Home > PublicationsEncyclopedia >  Rister, Carl Coke

RISTER, CARL COKE (1889–1955).

A historian of the Southwest who also wrote prolifically on Oklahoma-related topics, Carl Coke Rister was a native Texan born June 30, 1889, at Hayrick, in Coke County. Educated in Texas, Rister received a bachelor's degree from Simmons College (now Hardin-Simmons University) and then studied briefly at the University of California at Berkeley under Herbert Eugene Bolton before entering George Washington University and earning a master's degree and a doctorate in history. An excellent athlete, Rister considered a career in professional baseball but gave it up for the life of a historian.

After teaching at Hardin-Simmons for nearly four years, Rister accepted a position in the history department in the University of Oklahoma (OU). During his tenure he advanced to full professor and research professor and became chair of the department in 1944. While at OU, Rister researched and wrote ten books and numerous articles. He mined a number of Oklahoma topics, publishing Land Hunger: David L. Payne and the Oklahoma Boomers (1942), No Man's Land (1948), and several articles in The Chronicles of Oklahoma. His contribution to historical literature, however, lay in broader studies of the Southwest as a region.

An important movement in humanities circles in the academic world of the 1920s and 1930s, Regionalism found fertile soil at OU. There a cadre of scholars emphasized historical, literary, artistic, and scientific developments in Oklahoma and surrounding area, just as other scholars were doing on campuses in the Midwest and elsewhere in the West. Rister's Regionalist contemporaries at OU included Stanley Vestal (Walter S. Campbell) of the English department, E. E. Dale of the history department, Oscar Jacobson of the art department, Paul B. Sears of the botany department, and folklorist B. A. Botkin. Bringing their work together as a genre, Joseph A. Brandt, director of the University of Oklahoma Press since its 1928 inception, provided the scholars a publishing venue that still endures. Rister included Oklahoma in his studies of the Southwest as a region, which he roughly defined as western Kansas, eastern Colorado, western Oklahoma, western Texas, and eastern New Mexico. These works included The Southwestern Frontier (1928), The Greater Southwest (1934), Western America (1941, a widely used college textbook co-authored with Leroy Hafen), and Southern Plainsmen (1938, a study of folklife that used much Oklahoma material). His 1949 book Oil! Titan of the Southwest remains a significant contribution to oil-field history.

In 1951 Rister left OU to join the history faculty in Texas Technological College (now Texas Tech University), Lubbock, Texas. His exceptional career was cut short by a fatal heart attack at Rotan, Texas, on April 16, 1955.

Dianna Everett

See also: BENJAMIN ALBERT BOTKIN, EDWARD EVERETT DALE, PAUL BIGELOW SEARS, UNIVERSITY OF OKLAHOMA PRESS, STANLEY VESTAL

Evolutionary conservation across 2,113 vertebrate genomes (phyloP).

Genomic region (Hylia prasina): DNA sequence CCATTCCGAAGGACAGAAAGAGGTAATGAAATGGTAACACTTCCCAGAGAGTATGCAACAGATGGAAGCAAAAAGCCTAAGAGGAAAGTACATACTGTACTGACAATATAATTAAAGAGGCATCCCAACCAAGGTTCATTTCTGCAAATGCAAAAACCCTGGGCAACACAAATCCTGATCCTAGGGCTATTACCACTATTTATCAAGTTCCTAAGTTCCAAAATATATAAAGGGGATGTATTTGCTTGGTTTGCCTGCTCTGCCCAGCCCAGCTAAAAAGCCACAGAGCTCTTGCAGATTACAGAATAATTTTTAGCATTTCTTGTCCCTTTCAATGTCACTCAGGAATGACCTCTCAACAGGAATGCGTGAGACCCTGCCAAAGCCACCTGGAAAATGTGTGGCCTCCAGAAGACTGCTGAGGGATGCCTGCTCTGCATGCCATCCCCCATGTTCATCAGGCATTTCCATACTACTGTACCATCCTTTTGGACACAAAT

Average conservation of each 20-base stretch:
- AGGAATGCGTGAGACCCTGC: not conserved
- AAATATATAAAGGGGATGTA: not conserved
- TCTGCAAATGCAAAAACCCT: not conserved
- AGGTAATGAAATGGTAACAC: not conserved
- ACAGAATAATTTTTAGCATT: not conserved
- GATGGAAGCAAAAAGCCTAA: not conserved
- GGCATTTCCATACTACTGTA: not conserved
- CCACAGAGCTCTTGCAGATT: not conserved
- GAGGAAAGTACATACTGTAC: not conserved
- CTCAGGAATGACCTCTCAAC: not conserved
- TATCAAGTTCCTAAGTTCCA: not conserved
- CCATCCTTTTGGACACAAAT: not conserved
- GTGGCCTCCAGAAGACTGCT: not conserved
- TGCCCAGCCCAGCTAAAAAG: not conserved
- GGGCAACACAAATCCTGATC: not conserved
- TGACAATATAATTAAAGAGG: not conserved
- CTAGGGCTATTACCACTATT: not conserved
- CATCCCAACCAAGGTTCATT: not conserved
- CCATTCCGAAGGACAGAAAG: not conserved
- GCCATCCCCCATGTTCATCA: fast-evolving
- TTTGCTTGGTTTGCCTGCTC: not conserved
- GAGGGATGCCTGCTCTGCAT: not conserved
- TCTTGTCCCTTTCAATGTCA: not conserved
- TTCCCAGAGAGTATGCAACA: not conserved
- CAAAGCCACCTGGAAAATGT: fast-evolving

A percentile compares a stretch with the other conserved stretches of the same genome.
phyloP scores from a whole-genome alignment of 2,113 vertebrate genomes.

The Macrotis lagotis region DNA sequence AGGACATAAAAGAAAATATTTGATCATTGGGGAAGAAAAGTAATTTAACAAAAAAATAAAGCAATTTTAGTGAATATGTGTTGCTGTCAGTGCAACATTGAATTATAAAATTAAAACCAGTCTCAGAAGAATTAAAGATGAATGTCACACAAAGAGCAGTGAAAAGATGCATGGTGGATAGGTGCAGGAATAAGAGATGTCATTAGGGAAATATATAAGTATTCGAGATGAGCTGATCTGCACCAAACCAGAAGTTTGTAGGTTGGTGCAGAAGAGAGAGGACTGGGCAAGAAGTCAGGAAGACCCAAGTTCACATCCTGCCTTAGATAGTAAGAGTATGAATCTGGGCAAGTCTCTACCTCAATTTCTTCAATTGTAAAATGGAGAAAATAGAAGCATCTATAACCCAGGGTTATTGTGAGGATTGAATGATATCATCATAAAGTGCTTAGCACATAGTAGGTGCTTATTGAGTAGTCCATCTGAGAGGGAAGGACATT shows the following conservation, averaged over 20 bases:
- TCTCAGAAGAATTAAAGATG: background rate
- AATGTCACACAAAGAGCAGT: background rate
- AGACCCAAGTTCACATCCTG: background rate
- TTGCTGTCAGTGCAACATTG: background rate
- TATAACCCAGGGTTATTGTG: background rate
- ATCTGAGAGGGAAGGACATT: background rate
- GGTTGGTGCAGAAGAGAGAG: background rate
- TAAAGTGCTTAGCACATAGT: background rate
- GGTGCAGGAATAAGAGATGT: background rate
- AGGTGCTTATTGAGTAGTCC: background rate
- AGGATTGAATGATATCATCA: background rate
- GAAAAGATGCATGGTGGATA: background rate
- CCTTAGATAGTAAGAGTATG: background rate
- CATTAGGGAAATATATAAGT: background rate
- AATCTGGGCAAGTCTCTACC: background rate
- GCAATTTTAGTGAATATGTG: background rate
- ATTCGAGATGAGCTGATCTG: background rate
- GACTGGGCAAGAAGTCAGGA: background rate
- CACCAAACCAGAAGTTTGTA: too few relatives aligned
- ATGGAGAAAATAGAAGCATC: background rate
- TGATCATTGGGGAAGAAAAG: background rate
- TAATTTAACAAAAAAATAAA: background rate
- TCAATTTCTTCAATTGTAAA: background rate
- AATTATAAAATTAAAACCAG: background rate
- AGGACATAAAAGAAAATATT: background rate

Bibliography

William H. Leckie, "Carl Coke Rister," Great Plains Journal 18 (1979).

Richard Lowitt, "Regionalism at the University of Oklahoma," The Chronicles of Oklahoma 73 (Summer 1995).

Janet Neugebauer, "Texas Tech's First Distinguished Professor," Texas Tech in Retrospect (March–April 1995).

Rupert N. Richardson, "A Dedication to the Memory of Carl Coke Rister, 1889–1955," Arizona and the West 14 (Winter 1972).

Copyright and Terms of Use

No part of this site may be construed as in the public domain.

Copyright to all articles and other content in the online and print Encyclopedia of Oklahoma History is held by the Oklahoma Historical Society. This includes individual articles (copyright to OHS by author assignment) and corporately (as a complete body of work), including web design, graphics, searching functions, and listing/browsing methods. Copyright to all of these materials is protected under United States and International law.

Users agree not to download, copy, modify, sell, lease, rent, reprint, or otherwise distribute these materials, or to link to these materials on another web site, without authorization of the Oklahoma Historical Society. Individual users must determine if their use of the Materials falls under United States copyright law's "Fair Use" guidelines and does not infringe on the proprietary rights of the Oklahoma Historical Society as the legal copyright holder of The Encyclopedia and part or in whole.

Photo credits: All photographs presented in the published and online versions of The Encyclopedia of Oklahoma History and Culture are the property of the Oklahoma Historical Society and are held in the agency's Research Division Photograph Archives (unless otherwise stated).


Citation

The following (as per The Chicago Manual of Style, 16th edition) is the preferred citation for articles:
Dianna Everett, "Rister, Carl Coke," The Encyclopedia of Oklahoma History and Culture, www.okhistory.org (accessed December 10, 2017).

About the Encyclopedia | Terms of Use | Using the Encyclopedia